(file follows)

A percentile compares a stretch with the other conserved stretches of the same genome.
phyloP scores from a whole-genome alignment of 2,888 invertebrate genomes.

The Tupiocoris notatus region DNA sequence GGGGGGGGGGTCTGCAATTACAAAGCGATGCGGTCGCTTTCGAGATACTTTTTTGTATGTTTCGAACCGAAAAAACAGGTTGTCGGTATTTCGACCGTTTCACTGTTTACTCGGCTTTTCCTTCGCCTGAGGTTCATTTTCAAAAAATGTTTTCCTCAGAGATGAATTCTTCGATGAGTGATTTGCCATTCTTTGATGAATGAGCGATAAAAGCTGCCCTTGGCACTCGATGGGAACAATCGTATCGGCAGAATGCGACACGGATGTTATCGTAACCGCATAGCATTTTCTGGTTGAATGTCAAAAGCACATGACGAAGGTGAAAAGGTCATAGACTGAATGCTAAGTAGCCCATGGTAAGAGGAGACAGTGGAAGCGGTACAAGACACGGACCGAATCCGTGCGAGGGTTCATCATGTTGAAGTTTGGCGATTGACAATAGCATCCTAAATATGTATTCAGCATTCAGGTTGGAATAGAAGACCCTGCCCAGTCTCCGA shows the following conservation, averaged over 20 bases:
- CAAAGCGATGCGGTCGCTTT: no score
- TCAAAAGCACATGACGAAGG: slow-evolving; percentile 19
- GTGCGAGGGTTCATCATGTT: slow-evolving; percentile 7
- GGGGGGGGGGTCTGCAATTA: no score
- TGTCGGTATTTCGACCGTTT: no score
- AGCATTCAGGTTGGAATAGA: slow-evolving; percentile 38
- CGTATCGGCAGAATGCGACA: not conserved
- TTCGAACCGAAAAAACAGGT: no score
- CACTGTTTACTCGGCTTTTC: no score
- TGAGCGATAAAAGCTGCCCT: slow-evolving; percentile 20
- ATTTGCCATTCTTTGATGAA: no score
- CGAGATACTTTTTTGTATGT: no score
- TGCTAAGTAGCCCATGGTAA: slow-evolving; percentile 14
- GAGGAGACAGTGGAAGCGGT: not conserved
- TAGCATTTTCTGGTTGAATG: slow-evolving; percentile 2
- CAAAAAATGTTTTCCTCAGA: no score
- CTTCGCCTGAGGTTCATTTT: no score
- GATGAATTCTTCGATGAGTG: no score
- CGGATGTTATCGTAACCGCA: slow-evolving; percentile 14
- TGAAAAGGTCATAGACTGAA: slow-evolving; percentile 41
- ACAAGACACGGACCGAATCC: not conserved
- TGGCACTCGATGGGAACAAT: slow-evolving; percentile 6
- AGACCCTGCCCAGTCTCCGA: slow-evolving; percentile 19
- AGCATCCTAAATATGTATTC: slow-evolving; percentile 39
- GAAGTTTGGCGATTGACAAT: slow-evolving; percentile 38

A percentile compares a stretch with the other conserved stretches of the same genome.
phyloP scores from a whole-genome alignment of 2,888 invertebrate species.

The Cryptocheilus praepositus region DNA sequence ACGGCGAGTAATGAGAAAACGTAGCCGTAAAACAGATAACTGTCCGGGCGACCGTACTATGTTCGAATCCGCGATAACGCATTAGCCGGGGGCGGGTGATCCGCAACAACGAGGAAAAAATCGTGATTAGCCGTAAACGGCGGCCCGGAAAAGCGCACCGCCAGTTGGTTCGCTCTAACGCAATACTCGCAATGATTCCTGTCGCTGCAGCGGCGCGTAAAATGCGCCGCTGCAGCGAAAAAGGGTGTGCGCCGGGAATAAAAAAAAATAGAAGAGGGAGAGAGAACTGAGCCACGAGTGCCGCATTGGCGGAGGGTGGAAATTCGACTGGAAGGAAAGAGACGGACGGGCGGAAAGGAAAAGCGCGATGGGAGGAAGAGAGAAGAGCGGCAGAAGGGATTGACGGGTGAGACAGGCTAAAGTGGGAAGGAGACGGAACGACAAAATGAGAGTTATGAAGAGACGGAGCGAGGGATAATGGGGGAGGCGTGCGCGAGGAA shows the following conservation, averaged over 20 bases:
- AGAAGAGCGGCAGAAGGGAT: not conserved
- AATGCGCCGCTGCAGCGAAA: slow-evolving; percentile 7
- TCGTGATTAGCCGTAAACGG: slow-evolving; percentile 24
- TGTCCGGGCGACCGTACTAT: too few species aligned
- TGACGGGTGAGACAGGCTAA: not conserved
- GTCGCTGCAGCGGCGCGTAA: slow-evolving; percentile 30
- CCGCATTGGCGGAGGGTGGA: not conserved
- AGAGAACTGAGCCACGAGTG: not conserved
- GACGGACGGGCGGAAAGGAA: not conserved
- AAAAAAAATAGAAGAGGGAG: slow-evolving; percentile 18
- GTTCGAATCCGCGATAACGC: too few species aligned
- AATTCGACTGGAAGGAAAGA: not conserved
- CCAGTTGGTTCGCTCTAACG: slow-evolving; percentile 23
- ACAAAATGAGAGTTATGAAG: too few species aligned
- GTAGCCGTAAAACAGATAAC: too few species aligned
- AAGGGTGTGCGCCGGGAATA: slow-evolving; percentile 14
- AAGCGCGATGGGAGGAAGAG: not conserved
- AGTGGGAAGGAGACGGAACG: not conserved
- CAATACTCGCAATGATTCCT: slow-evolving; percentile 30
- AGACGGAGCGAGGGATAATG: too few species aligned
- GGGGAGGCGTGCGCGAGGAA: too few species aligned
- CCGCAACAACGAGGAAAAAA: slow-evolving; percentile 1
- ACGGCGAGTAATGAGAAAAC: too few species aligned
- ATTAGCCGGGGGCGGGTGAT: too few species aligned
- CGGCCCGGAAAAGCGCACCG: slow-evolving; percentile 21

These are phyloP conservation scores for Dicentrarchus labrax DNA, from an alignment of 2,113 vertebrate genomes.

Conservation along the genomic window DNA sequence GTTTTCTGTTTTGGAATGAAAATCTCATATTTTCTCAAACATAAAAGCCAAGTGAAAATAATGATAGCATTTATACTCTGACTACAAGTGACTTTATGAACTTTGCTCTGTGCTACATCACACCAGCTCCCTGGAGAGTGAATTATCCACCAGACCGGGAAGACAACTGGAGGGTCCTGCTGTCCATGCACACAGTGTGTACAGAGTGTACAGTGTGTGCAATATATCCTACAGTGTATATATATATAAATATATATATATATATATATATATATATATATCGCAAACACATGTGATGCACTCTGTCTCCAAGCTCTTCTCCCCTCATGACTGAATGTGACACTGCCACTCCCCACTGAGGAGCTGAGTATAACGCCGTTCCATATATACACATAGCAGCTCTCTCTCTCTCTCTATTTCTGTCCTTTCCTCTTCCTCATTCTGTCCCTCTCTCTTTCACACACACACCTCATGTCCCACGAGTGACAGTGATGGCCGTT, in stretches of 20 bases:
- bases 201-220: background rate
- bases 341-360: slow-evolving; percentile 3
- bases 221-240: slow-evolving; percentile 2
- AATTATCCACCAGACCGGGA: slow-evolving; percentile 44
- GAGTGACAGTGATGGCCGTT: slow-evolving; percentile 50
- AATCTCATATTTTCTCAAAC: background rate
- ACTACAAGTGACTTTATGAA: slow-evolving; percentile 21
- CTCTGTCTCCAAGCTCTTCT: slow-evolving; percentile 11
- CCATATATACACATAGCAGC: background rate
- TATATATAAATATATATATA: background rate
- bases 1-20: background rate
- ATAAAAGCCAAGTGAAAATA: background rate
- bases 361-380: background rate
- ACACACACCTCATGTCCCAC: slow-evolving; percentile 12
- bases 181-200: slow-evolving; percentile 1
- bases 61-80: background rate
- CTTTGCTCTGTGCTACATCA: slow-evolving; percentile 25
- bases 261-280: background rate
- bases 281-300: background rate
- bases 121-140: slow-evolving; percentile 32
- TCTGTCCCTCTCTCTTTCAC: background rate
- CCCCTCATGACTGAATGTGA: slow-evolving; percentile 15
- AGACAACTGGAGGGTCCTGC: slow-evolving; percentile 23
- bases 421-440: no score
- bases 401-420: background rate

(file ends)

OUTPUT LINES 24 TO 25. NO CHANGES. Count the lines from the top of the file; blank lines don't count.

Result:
- ACAAGACACGGACCGAATCC: not conserved
- TGGCACTCGATGGGAACAAT: slow-evolving; percentile 6